Tuesday, January 13, 2009

The Truth about Fuzzy Math: A Failed Experiment

A new math fad has infiltrated our public and private education systems with a constructivist curriculum. It mostly targets students from grades 3 through 5 and in some cases it does not require individual text books. This new approach to teaching math is based on the notion that children understand and learn only those concepts that they "construct" or discover on their own. The teacher is discouraged from providing information or imparting knowledge, and is instead encouraged to act as a “facilitator” of learning.

It goes by many names and conventions:

  • Fuzzy Math
  • New-New Math
  • Whole Math
  • Social Math
  • Everyday Math
  • Reformed Math

Elementary students today are not expected to master basic math or know their multiplication tables. Instead of promoting individual problem-solving skills, fuzzy math claims to provide a "deep conceptual understanding" of math. However, it emphasizes "self-confidence" over proficiency and it fails to prepare students for college and higher education.

An example of Fuzzy Math would be if the group agrees that 2+2=5, then that's the right answer; in that case, 2+2 does not equal 4.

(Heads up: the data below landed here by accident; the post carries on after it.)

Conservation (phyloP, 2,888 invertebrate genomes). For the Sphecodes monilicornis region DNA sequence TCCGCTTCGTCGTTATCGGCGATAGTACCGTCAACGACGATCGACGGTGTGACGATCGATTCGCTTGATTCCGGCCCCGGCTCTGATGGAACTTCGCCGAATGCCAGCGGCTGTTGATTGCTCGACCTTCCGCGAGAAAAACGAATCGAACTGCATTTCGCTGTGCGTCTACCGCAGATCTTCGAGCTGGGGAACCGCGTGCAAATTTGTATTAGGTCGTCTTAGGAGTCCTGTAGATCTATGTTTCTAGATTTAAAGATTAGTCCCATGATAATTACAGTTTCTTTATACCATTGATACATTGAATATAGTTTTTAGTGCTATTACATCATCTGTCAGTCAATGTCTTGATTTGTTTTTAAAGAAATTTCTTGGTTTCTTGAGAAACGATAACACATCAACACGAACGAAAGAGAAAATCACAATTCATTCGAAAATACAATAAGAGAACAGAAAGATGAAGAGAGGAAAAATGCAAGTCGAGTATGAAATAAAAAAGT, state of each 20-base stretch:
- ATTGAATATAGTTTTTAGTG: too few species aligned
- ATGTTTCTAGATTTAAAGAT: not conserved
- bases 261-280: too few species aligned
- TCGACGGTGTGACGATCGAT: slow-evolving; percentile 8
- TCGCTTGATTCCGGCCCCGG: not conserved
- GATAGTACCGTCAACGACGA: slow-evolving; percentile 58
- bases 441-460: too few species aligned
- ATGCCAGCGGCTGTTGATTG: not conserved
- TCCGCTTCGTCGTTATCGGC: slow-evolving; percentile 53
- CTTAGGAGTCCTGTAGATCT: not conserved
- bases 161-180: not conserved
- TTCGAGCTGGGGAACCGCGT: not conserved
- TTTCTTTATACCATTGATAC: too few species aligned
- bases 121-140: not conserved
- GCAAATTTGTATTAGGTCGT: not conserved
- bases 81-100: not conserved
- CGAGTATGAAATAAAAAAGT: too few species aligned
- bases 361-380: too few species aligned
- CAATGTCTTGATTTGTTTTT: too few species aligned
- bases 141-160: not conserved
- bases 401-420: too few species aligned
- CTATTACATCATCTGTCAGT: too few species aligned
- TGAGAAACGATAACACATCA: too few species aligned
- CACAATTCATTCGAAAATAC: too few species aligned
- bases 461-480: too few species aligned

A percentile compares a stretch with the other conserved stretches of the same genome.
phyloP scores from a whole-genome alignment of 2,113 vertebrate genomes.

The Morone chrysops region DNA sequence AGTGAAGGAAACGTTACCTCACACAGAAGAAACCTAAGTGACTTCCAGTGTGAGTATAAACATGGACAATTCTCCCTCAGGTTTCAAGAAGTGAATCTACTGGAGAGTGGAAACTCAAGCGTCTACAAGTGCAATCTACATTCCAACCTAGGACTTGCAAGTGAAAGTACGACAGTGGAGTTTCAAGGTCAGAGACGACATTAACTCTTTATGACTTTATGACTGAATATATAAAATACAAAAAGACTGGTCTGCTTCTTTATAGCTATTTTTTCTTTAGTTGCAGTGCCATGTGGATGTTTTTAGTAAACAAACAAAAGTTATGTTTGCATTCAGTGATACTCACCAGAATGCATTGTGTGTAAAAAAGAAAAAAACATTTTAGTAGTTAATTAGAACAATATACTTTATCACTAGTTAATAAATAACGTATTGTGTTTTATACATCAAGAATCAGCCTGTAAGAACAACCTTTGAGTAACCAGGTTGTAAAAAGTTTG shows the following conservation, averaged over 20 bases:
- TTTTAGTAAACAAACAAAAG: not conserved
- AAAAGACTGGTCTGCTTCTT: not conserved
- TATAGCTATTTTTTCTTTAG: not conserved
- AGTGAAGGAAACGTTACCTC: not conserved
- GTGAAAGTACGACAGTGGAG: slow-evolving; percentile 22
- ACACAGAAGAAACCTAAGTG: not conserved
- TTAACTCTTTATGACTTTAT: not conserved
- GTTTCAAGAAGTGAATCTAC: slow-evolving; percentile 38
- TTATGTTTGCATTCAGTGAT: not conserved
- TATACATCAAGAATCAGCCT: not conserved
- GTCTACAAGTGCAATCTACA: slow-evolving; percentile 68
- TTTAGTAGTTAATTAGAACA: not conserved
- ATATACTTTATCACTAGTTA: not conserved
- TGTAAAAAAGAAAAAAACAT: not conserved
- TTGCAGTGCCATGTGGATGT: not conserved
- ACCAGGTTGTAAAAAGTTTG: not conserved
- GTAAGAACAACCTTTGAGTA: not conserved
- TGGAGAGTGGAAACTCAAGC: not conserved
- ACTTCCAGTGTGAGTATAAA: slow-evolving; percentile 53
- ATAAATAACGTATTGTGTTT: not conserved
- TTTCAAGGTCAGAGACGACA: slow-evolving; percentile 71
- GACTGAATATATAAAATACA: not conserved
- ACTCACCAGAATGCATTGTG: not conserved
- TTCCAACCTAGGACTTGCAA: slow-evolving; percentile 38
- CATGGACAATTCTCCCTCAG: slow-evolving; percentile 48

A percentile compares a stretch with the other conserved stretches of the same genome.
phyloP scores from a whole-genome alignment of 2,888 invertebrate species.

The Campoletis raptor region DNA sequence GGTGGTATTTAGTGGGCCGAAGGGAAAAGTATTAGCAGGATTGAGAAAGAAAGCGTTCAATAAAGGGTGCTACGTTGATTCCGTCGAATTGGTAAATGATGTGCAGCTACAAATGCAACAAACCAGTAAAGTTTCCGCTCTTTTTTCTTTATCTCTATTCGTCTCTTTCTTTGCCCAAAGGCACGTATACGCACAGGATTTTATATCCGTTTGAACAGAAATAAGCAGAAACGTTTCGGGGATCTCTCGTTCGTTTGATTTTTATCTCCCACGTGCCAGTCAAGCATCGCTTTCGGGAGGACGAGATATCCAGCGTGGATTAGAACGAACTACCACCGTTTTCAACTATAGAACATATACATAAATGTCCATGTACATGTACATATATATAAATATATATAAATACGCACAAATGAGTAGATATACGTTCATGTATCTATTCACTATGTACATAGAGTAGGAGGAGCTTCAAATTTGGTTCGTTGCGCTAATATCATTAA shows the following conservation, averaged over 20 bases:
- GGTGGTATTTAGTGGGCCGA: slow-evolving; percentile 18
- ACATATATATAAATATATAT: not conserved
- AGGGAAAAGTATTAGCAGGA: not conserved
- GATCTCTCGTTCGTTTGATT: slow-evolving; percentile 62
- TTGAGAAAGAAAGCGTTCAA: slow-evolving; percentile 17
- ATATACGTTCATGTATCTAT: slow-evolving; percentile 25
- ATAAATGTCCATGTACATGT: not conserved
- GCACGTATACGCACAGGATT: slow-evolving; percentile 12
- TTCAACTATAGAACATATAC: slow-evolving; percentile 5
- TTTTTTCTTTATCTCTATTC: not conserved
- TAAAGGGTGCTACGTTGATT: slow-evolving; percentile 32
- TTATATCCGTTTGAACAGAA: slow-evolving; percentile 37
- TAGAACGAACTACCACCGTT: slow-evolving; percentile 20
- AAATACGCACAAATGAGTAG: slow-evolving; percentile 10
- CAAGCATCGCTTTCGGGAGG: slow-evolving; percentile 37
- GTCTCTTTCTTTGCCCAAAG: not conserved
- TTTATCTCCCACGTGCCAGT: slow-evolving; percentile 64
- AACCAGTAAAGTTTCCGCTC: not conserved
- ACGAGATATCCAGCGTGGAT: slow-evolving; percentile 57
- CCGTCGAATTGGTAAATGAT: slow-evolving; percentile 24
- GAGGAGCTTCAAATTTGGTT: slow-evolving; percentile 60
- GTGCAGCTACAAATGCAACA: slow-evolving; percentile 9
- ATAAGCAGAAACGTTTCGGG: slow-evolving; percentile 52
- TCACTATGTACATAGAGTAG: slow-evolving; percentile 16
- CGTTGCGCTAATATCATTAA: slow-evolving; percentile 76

Other example “math” problems in a fifth-grade “Everyday Math” textbook:
A. If math were a color, it would be –, because –.
B. If it were a food, it would be –, because –.
C. If it were weather, it would be –, because –.

The Negative outcomes:

  • Inability to work alone
  • Lack of math fluency
  • Lack of basic math skills
  • Dependence on Calculators

The Mathematically Correct web site documents the history of today's "Math Wars".
NCTM Principles and Standards has become the "bible" for a progressive education theory known as "constructivism".

M.J. McDermott exposing the truth about "Fuzzy Math" video:

Fuzzy math: A nationwide epidemic - by Michelle Malkin

How Not to Teach Math (City Journal) - by Matthew Clavel (New York City teacher)

2+2=5: Fuzzy Math Invades Wisconsin Schools) - by Leah Vukmir

Parents concerned with latest math curriculum - by Laura Diamond (The Atlanta Journal-Constitution)

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